Symphony Hamilton have played their last concert at the auditorium of the Royal Botanical Gardens. I am a member of the RBG and it is a treasured institution. I've even performed in their auditorium with my school choir but the space is awkward for a group as big as Symphony Hamilton and the acoustics are difficult. The orchestra will be better served in their new home.
The orchestra will perform next year in the brand new Burlington Centre for the Performing Arts. They open with Beethoven's Ninth Symphony and follow with an ambitious season the details of which are available at their web site.
On this occasion they began with the Imperial March from Star Wars by John Williams. I'm a big fan of John Williams and am generally interested in film music. As a curtain raiser this piece did its job and the orchestra gave an adequate reading. It doesn't work very well as a stand alone concert piece and I'd rather have heard the Star Wars theme, as familiar as it is.
They followed with performances by their Young Artists' Competition Winners. Adam Despinic played beautifully the first movement of Marian Mozetich's Affairs of the Heart for Violin and Orchestra. The piece is a successful blend of musical romanticism and minimalism. I'd be interested to hear more of this composer's music.
Next, Bogdan Chetraru played the first movement of the Mozart Bassoon Concerto. He's in Grade 10 at Westdale Collegiate which makes him 15 or 16. He plays with great spirit and determination and it was a joy to watch a young virtuoso in the making.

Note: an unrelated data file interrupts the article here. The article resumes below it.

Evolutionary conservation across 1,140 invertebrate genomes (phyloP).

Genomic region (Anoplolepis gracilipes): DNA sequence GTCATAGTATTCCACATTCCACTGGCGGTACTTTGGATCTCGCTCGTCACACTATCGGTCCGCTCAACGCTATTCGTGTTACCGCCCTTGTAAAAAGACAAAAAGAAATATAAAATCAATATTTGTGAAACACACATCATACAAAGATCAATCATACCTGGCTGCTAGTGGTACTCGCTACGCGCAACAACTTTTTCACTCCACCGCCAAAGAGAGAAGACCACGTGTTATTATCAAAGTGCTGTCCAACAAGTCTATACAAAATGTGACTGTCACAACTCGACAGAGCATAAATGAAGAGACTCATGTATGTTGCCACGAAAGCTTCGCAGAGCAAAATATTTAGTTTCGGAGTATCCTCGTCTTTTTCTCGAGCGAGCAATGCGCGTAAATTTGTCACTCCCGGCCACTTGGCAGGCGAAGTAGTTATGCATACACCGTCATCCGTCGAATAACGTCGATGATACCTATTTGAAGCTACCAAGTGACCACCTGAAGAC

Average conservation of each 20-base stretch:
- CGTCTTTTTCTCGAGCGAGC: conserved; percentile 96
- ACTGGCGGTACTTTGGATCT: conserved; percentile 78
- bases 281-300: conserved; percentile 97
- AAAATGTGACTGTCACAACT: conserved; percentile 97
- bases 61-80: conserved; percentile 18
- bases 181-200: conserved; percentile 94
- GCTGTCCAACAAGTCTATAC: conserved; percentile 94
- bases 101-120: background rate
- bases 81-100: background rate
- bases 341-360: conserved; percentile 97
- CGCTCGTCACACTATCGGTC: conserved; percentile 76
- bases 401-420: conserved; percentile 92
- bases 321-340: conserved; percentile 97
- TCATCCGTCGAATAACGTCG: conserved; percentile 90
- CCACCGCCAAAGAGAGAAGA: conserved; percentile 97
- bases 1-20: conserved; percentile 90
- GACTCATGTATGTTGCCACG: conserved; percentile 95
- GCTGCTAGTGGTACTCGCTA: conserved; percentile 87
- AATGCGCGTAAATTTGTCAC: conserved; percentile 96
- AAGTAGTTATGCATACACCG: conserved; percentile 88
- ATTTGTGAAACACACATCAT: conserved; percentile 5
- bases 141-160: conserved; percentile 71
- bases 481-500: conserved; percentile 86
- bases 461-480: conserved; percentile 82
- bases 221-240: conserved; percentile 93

The first half closed with Three Piece's from Schindler's List played with appropriate sensitivity by the orchestra's Concert Master, Corey Gemmell. I supposed there are those who object to the kind of emotional manipulation that is integral to this music, tied to the film for which it was written. Even so, I find the main theme touching and sincere, surely a remarkable achievement by John Williams, especially since it is so different from his other scores.
The concert closed with a spirited reading of the Dvorak Eighth Symphony. I came away with the main theme of the last movement stuck in my head. Particular kudos to First Flute Laurel Trainor who was very busy indeed and played so well, and to Graham Young who played the exposed opening of the last movement flawlessly.